Have you ever chosen a product because marketing materials contained words such as “safe” or “organic”? Do these words mean a product is better for the environment or human health? Sometimes the technical definition of the word does not completely match with the perception. In this week’s blog, let’s discuss the meaning of sometimes misunderstood terms like “safe” and “organic”, and how they relate (or don’t) to the toxicity of a pesticide.
The recent media spotlight on glyphosate has ignited renewed conversation on pesticide safety. Bayer (which acquired Monsanto) continues to address legal action around the claim that the active ingredient (glyphosate) in the popular herbicide Roundup™ causes cancer. The claim and resulting media frenzy has caused discord in both the scientific and political communities. This is understandable, given that evidence for glyphosate’s carcinogenic properties exist, but the Environmental Protection Agency (EPA) has concluded that glyphosate poses “no risks of concern to human health” when used as directed.
Media coverage on pesticides can make people anxious, which may be one reason why consumer research shows that people are seeking alternative, “green” solutions. However, terms like “safe”, “organic”, and “all natural” can make a product seem less hazardous to either the user, the environment, or both. That may not always be the case. According to the University of Illinois Extension, “…like synthetic pesticides, organic products have a broad range of toxicity levels.” The article goes on to say that botanical insecticides (pesticides made from plants) can be more dangerous to the environment than synthetic counterparts.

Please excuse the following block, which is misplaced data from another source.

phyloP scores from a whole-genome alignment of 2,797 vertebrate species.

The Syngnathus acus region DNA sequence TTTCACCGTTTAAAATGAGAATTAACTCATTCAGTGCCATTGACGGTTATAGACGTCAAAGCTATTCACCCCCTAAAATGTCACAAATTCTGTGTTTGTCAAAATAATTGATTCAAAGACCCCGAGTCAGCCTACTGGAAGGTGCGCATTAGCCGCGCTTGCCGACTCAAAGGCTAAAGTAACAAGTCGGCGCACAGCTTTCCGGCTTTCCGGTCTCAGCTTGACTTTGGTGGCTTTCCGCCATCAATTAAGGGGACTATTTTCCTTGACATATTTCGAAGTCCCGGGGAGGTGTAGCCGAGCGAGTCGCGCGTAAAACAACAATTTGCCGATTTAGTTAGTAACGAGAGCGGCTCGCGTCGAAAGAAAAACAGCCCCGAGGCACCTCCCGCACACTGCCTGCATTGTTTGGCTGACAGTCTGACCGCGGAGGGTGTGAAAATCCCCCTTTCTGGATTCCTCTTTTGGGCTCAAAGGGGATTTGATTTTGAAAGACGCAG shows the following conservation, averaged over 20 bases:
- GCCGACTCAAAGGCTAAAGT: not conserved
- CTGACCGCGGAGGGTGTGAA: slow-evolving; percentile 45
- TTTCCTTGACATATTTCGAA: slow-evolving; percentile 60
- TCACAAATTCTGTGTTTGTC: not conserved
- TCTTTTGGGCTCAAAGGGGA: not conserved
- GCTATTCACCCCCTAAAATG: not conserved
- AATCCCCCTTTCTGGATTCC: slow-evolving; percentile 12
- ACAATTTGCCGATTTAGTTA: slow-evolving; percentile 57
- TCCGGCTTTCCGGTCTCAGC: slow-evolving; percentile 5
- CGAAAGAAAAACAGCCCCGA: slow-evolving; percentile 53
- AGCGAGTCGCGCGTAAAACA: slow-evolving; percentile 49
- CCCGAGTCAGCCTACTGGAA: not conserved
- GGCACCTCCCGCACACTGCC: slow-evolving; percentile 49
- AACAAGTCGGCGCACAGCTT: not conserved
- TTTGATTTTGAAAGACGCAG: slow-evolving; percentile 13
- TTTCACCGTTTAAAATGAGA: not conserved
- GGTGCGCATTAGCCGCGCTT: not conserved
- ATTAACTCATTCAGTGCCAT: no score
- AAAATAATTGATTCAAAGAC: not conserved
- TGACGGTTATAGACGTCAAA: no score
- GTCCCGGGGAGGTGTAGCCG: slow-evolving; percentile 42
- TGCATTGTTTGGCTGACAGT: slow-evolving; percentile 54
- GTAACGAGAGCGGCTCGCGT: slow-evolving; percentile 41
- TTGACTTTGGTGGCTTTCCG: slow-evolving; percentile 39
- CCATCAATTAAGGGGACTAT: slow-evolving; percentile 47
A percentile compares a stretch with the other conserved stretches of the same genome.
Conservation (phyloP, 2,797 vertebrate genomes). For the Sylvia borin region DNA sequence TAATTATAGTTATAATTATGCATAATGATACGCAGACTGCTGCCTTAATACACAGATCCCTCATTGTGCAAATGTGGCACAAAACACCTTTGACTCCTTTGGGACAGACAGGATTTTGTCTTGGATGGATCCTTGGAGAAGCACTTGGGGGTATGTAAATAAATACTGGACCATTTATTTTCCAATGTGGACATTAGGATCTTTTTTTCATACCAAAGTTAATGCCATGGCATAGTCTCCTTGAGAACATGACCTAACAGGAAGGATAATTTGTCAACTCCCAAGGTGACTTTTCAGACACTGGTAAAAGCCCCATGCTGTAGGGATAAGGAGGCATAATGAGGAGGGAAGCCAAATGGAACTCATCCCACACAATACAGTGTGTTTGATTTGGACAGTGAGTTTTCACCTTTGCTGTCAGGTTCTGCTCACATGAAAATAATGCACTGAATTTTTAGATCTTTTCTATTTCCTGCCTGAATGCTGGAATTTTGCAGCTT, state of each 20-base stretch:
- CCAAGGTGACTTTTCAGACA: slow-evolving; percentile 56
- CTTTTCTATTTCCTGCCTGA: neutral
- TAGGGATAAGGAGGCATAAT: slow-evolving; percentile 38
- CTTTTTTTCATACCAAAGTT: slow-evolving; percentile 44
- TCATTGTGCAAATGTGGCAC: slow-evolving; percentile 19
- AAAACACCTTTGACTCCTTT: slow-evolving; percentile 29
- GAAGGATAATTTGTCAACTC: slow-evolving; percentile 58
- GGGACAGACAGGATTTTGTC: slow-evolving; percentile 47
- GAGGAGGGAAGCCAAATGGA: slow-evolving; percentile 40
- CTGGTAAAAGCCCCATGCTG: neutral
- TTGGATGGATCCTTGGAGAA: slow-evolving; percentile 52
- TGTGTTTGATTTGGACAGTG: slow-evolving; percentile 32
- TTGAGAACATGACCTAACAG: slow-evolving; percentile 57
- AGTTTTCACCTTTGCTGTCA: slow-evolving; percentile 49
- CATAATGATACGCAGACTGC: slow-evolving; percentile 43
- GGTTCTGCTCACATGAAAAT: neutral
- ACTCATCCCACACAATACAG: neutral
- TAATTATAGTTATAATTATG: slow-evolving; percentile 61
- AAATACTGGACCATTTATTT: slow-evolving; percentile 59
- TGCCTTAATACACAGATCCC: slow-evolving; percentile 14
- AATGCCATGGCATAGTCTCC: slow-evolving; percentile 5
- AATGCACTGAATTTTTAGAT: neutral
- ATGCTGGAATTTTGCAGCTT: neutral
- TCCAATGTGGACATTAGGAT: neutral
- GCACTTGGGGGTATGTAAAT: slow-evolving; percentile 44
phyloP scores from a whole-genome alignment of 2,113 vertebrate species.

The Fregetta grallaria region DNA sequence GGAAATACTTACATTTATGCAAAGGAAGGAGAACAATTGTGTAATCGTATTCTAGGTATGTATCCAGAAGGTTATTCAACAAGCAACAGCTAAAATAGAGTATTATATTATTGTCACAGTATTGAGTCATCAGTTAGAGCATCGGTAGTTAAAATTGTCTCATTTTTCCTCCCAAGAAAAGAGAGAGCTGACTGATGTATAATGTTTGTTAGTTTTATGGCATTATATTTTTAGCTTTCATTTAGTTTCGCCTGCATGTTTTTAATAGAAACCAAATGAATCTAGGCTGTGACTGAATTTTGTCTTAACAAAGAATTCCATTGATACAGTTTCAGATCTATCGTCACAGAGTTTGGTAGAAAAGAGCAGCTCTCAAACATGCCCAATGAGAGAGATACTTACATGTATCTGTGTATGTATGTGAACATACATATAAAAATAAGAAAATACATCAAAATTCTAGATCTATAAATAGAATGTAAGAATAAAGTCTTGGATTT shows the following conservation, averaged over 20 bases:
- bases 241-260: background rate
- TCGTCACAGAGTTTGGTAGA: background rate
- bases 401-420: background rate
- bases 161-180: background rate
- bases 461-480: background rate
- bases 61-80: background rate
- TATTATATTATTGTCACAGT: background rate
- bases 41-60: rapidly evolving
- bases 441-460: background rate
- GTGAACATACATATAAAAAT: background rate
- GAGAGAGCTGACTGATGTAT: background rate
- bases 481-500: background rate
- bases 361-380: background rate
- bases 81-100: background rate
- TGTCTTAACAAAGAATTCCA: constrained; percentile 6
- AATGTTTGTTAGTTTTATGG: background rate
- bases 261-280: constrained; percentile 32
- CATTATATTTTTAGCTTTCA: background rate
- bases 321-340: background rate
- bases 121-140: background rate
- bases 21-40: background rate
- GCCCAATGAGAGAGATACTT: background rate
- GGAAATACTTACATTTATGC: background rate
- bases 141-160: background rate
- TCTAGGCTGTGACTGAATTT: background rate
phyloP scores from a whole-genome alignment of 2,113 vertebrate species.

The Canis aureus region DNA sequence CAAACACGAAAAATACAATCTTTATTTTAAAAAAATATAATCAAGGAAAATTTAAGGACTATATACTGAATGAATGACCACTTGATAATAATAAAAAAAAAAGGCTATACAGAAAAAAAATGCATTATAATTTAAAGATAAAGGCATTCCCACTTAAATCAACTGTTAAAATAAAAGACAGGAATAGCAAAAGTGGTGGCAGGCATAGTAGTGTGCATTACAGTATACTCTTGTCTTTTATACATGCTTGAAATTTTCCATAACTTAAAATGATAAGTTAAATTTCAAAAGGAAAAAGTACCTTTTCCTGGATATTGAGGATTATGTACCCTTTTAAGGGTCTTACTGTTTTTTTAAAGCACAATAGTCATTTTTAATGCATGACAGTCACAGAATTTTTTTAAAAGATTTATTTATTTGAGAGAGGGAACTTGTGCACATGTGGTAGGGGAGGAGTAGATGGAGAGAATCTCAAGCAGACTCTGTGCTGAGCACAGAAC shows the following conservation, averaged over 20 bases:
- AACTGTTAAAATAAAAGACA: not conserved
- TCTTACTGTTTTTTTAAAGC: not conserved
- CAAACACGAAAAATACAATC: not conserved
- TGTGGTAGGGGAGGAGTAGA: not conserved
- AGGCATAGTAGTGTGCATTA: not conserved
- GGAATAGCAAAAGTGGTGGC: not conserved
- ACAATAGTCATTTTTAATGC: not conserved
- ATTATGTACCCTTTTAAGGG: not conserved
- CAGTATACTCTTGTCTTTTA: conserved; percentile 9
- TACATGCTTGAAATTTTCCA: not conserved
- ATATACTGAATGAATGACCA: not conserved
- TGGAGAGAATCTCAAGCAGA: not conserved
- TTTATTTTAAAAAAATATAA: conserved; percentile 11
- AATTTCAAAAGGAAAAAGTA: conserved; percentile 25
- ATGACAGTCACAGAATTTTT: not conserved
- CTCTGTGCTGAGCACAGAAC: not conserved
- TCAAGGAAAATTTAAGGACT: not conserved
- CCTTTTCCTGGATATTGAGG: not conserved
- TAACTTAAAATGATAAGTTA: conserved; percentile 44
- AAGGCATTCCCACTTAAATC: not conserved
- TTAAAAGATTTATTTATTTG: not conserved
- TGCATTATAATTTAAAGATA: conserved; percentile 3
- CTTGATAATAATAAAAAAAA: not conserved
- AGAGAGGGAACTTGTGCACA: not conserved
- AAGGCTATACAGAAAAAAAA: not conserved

REGISTRATION AND PRODUCT LABELS
The Federal Insecticide, Fungicide, and Rodenticide Act (FIFRA) is a written law that governs how pesticide products are registered, distributed, sold, and used in the U.S. This law requires pesticide products to be registered with the EPA (although there are exceptions to this). Before EPA will register a product, the applicant must submit studies to prove that the product does not cause “any unreasonable risk to man or the environment.” To do this, the applicant must show what will happen to humans if the product is eaten, inhaled, or comes in contact with skin and what impact it may have on the environment.
EPA also requires most pesticide products contain a signal word that ranks the relative acute toxicity, or the ability of the product to cause injury or illness. The signal word on the product label reflects the results from the test with the highest acute toxicity. DANGER reflects a high toxicity, WARNING is moderately toxic, and CAUTION is the least toxic. These signal words will impact the personal protective equipment (PPE) and other language required on a pesticide label.
A lot of danger can be mitigated when exposure to a chemical is limited, such as through the use of appropriate PPE during application. As the toxicity of the product increases, the required PPE increases as well. This is why all Directions For Use emphasize using a product according to the label. Labels contain valuable information designed to protect people and the environment.